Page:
The Samsung engineering behind the ringtones you don't use

Yes, there are still people designing ringtones.

Zoey Chong Reporter
Zoey is CNET's Asia News Reporter based in Singapore. She prefers variety to monotony and owns an Android mobile device, a Windows PC and Apple's MacBook Pro all at the same time. Outside of the office, she can be found binging on Korean variety shows, if not chilling out with a book at a café recommended by a friend.
Zoey Chong
3 min read

The main control room at Samsung's sound lab is where all the magic happens.

Samsung Electronics

What does your ringtone sound like? A lot more work went into it than you probably think, but if you own an Android, you may not even recall what it sounds like off the top of your head.

During a visit to South Korea, I got to see what's behind the sounds in the millions of Samsung Galaxy phones out there. They're crafted by a team of sound engineers at Samsung's R&D centre in Seoul, South Korea. Like musicians, these engineers sit in a studio and play with sounds and beats everyday, trying to create the best ear candy for you. 

Sound: An art and a science

Samsung's sound lab was established almost a decade ago. Its sound engineers are tasked with designing everything we hear from Samsung devices, including ring and keypad tones.

Designing the sounds can take only a few minutes, or up to six months depending on the complexity of the project, said Nam Myoung Woo, Samsung's senior sound designer.  "The testing process is continuous," he said, "starting from the beginning of the sound design all the way until the device is available for sale in the market."

Samsung's signature ringtone is called "Over the Horizon," and one of the team's biggest jobs is to refresh the tune each year. Composed by Samsung's principal sound designer Yun Joong Sam, every flagship Galaxy phone comes with a reimagined "Over the Horizon."

In order to do that, the team embarks on a search for inspiration every year. The Galaxy Note 8 's theme was designed for Millennials, Nam said, so the team collaborated with Jacob Collier, a Grammy Award-winning, 23-year-old musician based in London.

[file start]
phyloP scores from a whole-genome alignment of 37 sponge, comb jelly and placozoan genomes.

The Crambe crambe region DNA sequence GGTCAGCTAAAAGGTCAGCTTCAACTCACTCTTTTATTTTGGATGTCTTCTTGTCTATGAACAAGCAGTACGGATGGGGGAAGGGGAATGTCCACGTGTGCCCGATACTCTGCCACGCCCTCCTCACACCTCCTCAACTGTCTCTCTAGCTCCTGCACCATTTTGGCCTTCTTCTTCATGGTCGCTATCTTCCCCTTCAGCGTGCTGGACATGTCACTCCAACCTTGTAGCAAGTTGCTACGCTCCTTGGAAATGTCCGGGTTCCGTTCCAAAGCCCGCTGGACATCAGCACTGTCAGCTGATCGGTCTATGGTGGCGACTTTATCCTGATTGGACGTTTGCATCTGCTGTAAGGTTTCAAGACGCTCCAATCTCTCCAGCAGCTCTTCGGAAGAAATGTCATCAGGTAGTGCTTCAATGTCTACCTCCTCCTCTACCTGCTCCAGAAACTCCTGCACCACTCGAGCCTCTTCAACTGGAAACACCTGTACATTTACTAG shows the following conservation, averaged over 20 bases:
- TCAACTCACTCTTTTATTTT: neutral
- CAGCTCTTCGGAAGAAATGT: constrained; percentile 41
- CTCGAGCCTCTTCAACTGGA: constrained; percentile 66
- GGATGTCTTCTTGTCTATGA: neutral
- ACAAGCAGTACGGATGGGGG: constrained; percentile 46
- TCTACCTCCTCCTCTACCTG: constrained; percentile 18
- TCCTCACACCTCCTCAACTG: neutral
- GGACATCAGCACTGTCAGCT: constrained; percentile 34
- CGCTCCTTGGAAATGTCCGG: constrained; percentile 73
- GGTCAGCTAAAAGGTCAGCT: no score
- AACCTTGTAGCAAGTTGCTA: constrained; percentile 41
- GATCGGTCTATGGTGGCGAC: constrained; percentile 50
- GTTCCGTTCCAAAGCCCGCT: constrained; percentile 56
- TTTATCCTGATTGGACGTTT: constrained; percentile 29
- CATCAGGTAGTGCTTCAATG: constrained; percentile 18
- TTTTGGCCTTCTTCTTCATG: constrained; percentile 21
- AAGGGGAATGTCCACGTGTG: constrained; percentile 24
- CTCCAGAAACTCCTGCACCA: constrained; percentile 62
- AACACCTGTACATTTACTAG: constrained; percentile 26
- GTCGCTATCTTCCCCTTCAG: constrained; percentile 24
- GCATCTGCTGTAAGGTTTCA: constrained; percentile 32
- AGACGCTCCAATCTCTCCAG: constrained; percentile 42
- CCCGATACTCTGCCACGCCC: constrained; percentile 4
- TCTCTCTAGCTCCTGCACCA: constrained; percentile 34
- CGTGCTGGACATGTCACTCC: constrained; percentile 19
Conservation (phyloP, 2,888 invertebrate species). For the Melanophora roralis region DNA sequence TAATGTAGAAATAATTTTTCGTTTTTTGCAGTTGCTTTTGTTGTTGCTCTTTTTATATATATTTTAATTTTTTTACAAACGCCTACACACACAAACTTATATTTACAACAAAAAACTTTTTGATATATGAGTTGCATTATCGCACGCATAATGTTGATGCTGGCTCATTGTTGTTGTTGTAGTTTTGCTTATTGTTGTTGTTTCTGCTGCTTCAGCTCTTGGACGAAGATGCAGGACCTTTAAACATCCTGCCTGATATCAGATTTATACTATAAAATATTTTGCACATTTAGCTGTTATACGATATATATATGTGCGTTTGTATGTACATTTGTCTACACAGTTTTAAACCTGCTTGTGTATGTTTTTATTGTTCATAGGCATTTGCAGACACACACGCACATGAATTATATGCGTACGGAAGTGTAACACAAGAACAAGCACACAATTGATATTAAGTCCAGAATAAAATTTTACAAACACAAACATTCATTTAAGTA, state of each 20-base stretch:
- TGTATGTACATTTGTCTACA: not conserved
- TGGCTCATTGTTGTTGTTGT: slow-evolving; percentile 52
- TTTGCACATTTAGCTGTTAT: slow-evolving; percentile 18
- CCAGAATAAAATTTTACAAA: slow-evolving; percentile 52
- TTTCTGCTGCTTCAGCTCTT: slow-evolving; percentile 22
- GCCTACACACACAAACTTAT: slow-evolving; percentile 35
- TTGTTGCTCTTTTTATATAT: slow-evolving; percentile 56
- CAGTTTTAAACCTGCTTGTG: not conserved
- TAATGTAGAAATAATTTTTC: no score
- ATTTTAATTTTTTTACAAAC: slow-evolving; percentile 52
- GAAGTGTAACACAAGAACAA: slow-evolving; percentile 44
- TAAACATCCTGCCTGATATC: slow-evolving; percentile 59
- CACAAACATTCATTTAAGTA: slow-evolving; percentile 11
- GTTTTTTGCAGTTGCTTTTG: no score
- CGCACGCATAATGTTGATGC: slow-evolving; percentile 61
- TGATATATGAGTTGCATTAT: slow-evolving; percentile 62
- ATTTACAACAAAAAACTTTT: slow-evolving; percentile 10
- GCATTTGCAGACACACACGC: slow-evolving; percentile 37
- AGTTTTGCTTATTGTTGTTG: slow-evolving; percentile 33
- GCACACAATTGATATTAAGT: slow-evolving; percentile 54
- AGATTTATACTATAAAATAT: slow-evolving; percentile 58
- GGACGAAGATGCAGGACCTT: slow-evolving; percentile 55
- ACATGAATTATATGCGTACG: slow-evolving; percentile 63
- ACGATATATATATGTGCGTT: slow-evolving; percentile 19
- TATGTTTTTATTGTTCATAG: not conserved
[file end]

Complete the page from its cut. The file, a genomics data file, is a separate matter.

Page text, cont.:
A surprising amount of effort goes into these ringtones. On the Galaxy Note 8, because the S Pen is a unique feature of the phone, Samsung's sound engineers decided to incorporate pen beat -- an art that involves tapping a pen on the table to create rhythm -- onto the list of ringtones it provides.

The team stumbled upon pen beat as they were thinking of the sounds a pen can make and looking for a millennial trend in music culture, said Nam. They collaborated with pen beat artist Choi Jinyoung and beatboxer 2TAK, as well as musician and producer Tadashi Takatsuka (better known as Tucker) to make a series of new ringtones Samsung calls the "pen and beat" playlist.

More than just sounds

Enlarge Image

A lot of the sounds Samsung's sound engineers create are recorded here.

Samsung Electronics

Besides ringtones, the team also makes the sounds you get when you take a photo with your phone's camera, flip through your cards on Samsung Pay, write with your Note's S Pen and more. When making the sounds, the sound engineers look for ways to connect with users on an emotional level, said Nam.

By replicating the sounds of Samsung's NX20 camera shutter, debit cards knocking against one another and pencil scratching paper when you write, Nam said he hopes we're reminded of the the pre-smartphone era, before multiple devices were merged into a computer in your pocket. 

Despite the effort that goes into making these sounds, more and more people are setting their phones to silent mode most of the time. That's OK with these sound engineers -- they also create your phone's vibrations.

So, the next time you plan on putting your new Note 8 to silent mode, take a few seconds to appreciate the hard work by Samsung's sound engineers. Who knows, you may fall in love with their compositions. 

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